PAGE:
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Mother of Suspected Volgograd Bomber Shares Her Story

The woman suspected of carrying out a suicide bombing on a bus in Volgograd adopted a conservative version of Islam after marrying for the second time, her mother said Tuesday in an interview published Tuesday.

Naida Asiyalova, a 30-year-old woman from the village of Gunib in Dagestan, moved to Moscow seven years ago to work as a store clerk, her mother told Izvestia.

First, she married a Turkish man she met in the city, then divorced him, the mother, Ravzat Asiyalova, said.

"Then she married again, a Russian," Ravzat said. "That's when she started wearing the hijab, started praying, and I don't like those hijabs, so I kept telling her to take it off."

Mother and daughter all but broke off contact with each other due to persistent arguments about Naida's new lifestyle.

"She didn't call me, because she didn't want to listen to me and get upset," Ravzat said. "Because of her hijab and her beliefs we always argued."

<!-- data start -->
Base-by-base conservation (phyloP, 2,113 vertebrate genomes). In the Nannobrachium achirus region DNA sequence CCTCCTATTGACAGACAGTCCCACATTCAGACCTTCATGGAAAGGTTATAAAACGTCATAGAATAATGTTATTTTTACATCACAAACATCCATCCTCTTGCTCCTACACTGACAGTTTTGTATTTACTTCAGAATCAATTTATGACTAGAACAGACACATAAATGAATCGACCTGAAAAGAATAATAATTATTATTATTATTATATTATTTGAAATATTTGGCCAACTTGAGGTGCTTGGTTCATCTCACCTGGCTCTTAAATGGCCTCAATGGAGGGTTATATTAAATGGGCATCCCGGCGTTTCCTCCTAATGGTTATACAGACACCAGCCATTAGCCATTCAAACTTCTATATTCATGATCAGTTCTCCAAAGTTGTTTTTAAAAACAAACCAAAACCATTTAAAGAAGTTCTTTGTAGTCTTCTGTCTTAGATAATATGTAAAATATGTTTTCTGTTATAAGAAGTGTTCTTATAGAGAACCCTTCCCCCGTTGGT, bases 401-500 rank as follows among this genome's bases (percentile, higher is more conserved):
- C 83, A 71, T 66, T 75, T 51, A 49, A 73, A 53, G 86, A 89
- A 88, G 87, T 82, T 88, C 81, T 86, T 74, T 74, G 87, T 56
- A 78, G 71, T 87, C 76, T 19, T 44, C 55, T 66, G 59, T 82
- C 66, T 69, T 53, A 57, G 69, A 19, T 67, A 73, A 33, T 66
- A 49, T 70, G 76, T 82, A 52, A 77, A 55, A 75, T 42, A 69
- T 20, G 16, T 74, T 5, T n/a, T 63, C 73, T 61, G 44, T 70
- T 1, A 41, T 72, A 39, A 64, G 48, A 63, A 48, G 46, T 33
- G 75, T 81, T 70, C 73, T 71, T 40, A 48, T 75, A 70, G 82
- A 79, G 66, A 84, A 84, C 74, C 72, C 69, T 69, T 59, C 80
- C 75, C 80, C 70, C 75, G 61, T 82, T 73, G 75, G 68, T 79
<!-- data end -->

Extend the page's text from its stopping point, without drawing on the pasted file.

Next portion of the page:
Officials said that Naida's second husband, Dmitry Sokolov, who was 10 years her junior, had converted to Islam and became an explosives expert for a rebel group in Dagestan.

Sokolov might have made the bomb that killed at least six people, including Naida, and injured 40 others on Monday, an unidentified law enforcement official told Interfax.

The bomb contained 600 grams of TNT and was packed with metal screws and bolts, Investigative Committee spokesman Vladimir Markin said. A grenade was also found unexploded at the scene of the explosion.

A search is currently under way to establish the whereabouts of Sokolov.

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